About Specialist Inclusive Design for elderly living and dementia

All about specialist inclusive building design and evidence supported design intervention to create enabling environments

Why are we passionate about inclusive design for Dementia and elderly living?

As we age our senses, physical mobility, cognitive reserve and sensory processing abilities decline. Our built environment needs to reflect these changes from hospitals, housing, towns and cities to nursing and care homes.

Since the 1990’s society has been inclusive for people with physical impairments. Today the knowledge and skill is available to make our built environment more inclusive for people with sensory and cognitive impairments and more suitable for ageing. Inclusive design can assist people age with dignity, live healthier and with more independence in their own communities while reducing health and care costs.

While dementia is NOT an natural part of ageing, people with dementia can live with a combination of physical, sensory and cognitive impairments over the course of the underlying diseases. Inclusive design is shown through experience, studies and research to reduce stress, anxiety and fear, reduce use of medication and pressure on carers while promoting greater independence and dignity for the person living with dementia.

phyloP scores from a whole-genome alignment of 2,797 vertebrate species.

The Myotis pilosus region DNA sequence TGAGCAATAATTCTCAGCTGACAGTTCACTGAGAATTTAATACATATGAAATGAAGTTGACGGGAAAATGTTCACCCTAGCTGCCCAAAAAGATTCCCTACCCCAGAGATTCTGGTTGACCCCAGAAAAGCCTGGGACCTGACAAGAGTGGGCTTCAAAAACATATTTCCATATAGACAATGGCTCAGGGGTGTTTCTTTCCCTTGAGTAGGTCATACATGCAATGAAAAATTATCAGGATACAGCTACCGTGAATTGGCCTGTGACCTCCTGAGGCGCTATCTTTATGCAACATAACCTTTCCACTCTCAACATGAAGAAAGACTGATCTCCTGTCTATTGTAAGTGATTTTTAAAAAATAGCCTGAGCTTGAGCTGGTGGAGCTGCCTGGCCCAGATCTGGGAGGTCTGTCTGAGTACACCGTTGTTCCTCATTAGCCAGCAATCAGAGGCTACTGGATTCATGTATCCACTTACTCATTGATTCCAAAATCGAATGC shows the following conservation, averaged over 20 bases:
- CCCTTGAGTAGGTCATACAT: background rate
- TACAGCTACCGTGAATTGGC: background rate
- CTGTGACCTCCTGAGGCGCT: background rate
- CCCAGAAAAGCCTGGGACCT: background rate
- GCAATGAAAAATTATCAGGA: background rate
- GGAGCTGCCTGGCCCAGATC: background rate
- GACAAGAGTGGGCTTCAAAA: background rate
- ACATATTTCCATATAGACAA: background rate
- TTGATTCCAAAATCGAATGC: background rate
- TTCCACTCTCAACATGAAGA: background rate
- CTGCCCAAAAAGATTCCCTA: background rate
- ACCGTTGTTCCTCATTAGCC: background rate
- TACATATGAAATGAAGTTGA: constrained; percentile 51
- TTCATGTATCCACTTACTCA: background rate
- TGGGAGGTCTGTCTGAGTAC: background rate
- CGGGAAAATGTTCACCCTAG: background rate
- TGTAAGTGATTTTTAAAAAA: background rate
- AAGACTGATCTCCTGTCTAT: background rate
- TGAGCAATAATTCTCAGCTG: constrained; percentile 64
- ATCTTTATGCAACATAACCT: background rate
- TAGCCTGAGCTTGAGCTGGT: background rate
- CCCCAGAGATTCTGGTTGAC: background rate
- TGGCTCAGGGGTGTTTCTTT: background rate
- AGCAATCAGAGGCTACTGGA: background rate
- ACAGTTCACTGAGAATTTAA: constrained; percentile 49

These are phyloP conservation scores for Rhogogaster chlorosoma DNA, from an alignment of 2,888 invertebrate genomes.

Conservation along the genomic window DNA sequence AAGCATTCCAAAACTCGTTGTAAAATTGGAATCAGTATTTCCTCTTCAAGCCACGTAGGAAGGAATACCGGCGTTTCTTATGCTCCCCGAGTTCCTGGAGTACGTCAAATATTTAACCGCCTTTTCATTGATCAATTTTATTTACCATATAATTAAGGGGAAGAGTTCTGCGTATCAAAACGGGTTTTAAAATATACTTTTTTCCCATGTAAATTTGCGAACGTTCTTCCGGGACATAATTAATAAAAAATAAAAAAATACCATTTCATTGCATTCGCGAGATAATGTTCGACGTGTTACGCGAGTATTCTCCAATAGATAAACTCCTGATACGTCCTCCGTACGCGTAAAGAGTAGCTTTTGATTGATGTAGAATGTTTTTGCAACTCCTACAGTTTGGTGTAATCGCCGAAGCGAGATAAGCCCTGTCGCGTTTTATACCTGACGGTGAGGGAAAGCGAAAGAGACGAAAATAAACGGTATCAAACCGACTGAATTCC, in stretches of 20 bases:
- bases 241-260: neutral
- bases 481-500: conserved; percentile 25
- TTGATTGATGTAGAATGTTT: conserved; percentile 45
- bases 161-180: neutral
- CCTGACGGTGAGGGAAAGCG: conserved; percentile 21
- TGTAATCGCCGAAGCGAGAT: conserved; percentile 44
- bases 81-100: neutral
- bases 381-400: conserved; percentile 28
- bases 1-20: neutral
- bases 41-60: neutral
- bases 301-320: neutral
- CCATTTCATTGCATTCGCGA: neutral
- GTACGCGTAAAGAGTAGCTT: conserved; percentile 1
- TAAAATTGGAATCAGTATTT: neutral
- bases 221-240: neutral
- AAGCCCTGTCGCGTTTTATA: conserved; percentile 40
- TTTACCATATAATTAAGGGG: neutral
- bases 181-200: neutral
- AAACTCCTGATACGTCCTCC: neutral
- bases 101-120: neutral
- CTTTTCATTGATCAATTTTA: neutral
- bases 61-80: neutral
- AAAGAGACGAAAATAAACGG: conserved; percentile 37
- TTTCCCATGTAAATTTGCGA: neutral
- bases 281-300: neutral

Dementia is expected to nearly triple in the US, UK, Ireland and globally by 2050 which will cause extreme pressure on global health and care services.

Inclusive design is part of the solution.

DDS designs environments and buildings that are more inclusive for everyone including: ageing, dementia, autism, ADD, stroke, ID, traumatic brain injury etc

 

Old lady with glasses in wheelchair smiling

DDS Architects are specialists in inclusive design.

Team of people planning and working together over schematics

We offer master planning, interior design and architecture, access consultancy and inclusive design training services to design more inclusive hospitals, assisted living, care and nursing homes, housing, towns and cities, clinical settings for elderly living and people living with cognitive, physical and/or sensory deficits.